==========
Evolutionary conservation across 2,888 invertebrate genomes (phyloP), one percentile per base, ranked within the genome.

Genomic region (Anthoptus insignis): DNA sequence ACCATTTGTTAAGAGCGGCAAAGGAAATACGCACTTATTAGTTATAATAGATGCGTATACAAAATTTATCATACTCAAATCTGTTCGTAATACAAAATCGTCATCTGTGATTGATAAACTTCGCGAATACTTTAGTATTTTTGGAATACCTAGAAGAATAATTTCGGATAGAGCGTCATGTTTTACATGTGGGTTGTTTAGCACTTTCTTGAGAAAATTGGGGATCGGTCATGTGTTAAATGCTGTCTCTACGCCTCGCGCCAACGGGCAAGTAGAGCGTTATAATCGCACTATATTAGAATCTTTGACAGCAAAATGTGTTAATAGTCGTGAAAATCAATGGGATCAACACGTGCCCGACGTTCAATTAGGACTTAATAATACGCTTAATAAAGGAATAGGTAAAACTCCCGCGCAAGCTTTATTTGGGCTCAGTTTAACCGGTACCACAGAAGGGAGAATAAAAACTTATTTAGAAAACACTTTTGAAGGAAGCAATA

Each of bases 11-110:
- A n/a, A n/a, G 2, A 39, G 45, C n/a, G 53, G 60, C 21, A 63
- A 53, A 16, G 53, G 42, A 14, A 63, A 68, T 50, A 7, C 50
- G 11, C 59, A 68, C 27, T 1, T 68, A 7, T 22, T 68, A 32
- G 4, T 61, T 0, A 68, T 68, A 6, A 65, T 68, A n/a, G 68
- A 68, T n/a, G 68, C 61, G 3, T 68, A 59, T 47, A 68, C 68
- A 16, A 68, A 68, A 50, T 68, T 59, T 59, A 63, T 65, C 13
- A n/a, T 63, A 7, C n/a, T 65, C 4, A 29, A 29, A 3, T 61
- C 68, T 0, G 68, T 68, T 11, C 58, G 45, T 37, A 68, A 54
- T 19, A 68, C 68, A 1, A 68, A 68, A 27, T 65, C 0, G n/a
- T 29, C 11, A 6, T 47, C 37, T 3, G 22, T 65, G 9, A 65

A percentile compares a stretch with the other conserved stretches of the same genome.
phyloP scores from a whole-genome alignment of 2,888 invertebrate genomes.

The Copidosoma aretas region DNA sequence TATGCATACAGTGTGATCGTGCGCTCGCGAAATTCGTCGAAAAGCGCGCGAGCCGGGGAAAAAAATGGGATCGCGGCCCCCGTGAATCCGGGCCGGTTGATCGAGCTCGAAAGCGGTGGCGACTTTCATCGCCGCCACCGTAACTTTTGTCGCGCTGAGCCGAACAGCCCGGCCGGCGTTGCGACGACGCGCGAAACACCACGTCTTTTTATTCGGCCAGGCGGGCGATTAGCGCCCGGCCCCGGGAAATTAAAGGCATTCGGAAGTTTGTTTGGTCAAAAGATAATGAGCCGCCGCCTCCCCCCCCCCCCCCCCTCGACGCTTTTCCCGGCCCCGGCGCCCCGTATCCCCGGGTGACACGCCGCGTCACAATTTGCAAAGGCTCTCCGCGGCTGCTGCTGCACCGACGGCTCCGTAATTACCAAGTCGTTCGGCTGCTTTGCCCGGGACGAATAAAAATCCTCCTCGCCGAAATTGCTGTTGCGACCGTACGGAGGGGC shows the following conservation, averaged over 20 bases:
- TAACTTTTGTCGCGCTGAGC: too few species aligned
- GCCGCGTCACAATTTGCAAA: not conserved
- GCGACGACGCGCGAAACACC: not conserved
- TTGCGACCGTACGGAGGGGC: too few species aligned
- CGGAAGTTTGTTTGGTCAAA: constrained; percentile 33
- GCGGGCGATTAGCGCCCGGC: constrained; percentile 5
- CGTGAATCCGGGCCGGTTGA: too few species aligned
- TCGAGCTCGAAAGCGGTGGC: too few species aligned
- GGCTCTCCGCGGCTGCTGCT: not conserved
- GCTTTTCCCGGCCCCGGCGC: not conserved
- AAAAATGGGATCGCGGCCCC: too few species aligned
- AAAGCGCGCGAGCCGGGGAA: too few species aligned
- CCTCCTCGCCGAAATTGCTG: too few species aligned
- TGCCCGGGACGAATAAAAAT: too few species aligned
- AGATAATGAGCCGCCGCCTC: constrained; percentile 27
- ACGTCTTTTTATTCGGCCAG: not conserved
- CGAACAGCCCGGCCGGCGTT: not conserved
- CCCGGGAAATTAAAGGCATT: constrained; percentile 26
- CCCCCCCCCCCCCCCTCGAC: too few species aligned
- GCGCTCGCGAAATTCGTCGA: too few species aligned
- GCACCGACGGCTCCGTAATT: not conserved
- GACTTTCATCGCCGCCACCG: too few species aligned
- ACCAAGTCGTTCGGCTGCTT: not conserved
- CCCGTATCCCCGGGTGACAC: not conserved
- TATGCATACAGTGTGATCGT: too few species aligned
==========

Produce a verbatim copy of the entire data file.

Evolutionary conservation across 2,888 invertebrate genomes (phyloP), one percentile per base, ranked within the genome.

Genomic region (Anthoptus insignis): DNA sequence ACCATTTGTTAAGAGCGGCAAAGGAAATACGCACTTATTAGTTATAATAGATGCGTATACAAAATTTATCATACTCAAATCTGTTCGTAATACAAAATCGTCATCTGTGATTGATAAACTTCGCGAATACTTTAGTATTTTTGGAATACCTAGAAGAATAATTTCGGATAGAGCGTCATGTTTTACATGTGGGTTGTTTAGCACTTTCTTGAGAAAATTGGGGATCGGTCATGTGTTAAATGCTGTCTCTACGCCTCGCGCCAACGGGCAAGTAGAGCGTTATAATCGCACTATATTAGAATCTTTGACAGCAAAATGTGTTAATAGTCGTGAAAATCAATGGGATCAACACGTGCCCGACGTTCAATTAGGACTTAATAATACGCTTAATAAAGGAATAGGTAAAACTCCCGCGCAAGCTTTATTTGGGCTCAGTTTAACCGGTACCACAGAAGGGAGAATAAAAACTTATTTAGAAAACACTTTTGAAGGAAGCAATA

Each of bases 11-110:
- A n/a, A n/a, G 2, A 39, G 45, C n/a, G 53, G 60, C 21, A 63
- A 53, A 16, G 53, G 42, A 14, A 63, A 68, T 50, A 7, C 50
- G 11, C 59, A 68, C 27, T 1, T 68, A 7, T 22, T 68, A 32
- G 4, T 61, T 0, A 68, T 68, A 6, A 65, T 68, A n/a, G 68
- A 68, T n/a, G 68, C 61, G 3, T 68, A 59, T 47, A 68, C 68
- A 16, A 68, A 68, A 50, T 68, T 59, T 59, A 63, T 65, C 13
- A n/a, T 63, A 7, C n/a, T 65, C 4, A 29, A 29, A 3, T 61
- C 68, T 0, G 68, T 68, T 11, C 58, G 45, T 37, A 68, A 54
- T 19, A 68, C 68, A 1, A 68, A 68, A 27, T 65, C 0, G n/a
- T 29, C 11, A 6, T 47, C 37, T 3, G 22, T 65, G 9, A 65

A percentile compares a stretch with the other conserved stretches of the same genome.
phyloP scores from a whole-genome alignment of 2,888 invertebrate genomes.

The Copidosoma aretas region DNA sequence TATGCATACAGTGTGATCGTGCGCTCGCGAAATTCGTCGAAAAGCGCGCGAGCCGGGGAAAAAAATGGGATCGCGGCCCCCGTGAATCCGGGCCGGTTGATCGAGCTCGAAAGCGGTGGCGACTTTCATCGCCGCCACCGTAACTTTTGTCGCGCTGAGCCGAACAGCCCGGCCGGCGTTGCGACGACGCGCGAAACACCACGTCTTTTTATTCGGCCAGGCGGGCGATTAGCGCCCGGCCCCGGGAAATTAAAGGCATTCGGAAGTTTGTTTGGTCAAAAGATAATGAGCCGCCGCCTCCCCCCCCCCCCCCCCTCGACGCTTTTCCCGGCCCCGGCGCCCCGTATCCCCGGGTGACACGCCGCGTCACAATTTGCAAAGGCTCTCCGCGGCTGCTGCTGCACCGACGGCTCCGTAATTACCAAGTCGTTCGGCTGCTTTGCCCGGGACGAATAAAAATCCTCCTCGCCGAAATTGCTGTTGCGACCGTACGGAGGGGC shows the following conservation, averaged over 20 bases:
- TAACTTTTGTCGCGCTGAGC: too few species aligned
- GCCGCGTCACAATTTGCAAA: not conserved
- GCGACGACGCGCGAAACACC: not conserved
- TTGCGACCGTACGGAGGGGC: too few species aligned
- CGGAAGTTTGTTTGGTCAAA: constrained; percentile 33
- GCGGGCGATTAGCGCCCGGC: constrained; percentile 5
- CGTGAATCCGGGCCGGTTGA: too few species aligned
- TCGAGCTCGAAAGCGGTGGC: too few species aligned
- GGCTCTCCGCGGCTGCTGCT: not conserved
- GCTTTTCCCGGCCCCGGCGC: not conserved
- AAAAATGGGATCGCGGCCCC: too few species aligned
- AAAGCGCGCGAGCCGGGGAA: too few species aligned
- CCTCCTCGCCGAAATTGCTG: too few species aligned
- TGCCCGGGACGAATAAAAAT: too few species aligned
- AGATAATGAGCCGCCGCCTC: constrained; percentile 27
- ACGTCTTTTTATTCGGCCAG: not conserved
- CGAACAGCCCGGCCGGCGTT: not conserved
- CCCGGGAAATTAAAGGCATT: constrained; percentile 26
- CCCCCCCCCCCCCCCTCGAC: too few species aligned
- GCGCTCGCGAAATTCGTCGA: too few species aligned
- GCACCGACGGCTCCGTAATT: not conserved
- GACTTTCATCGCCGCCACCG: too few species aligned
- ACCAAGTCGTTCGGCTGCTT: not conserved
- CCCGTATCCCCGGGTGACAC: not conserved
- TATGCATACAGTGTGATCGT: too few species aligned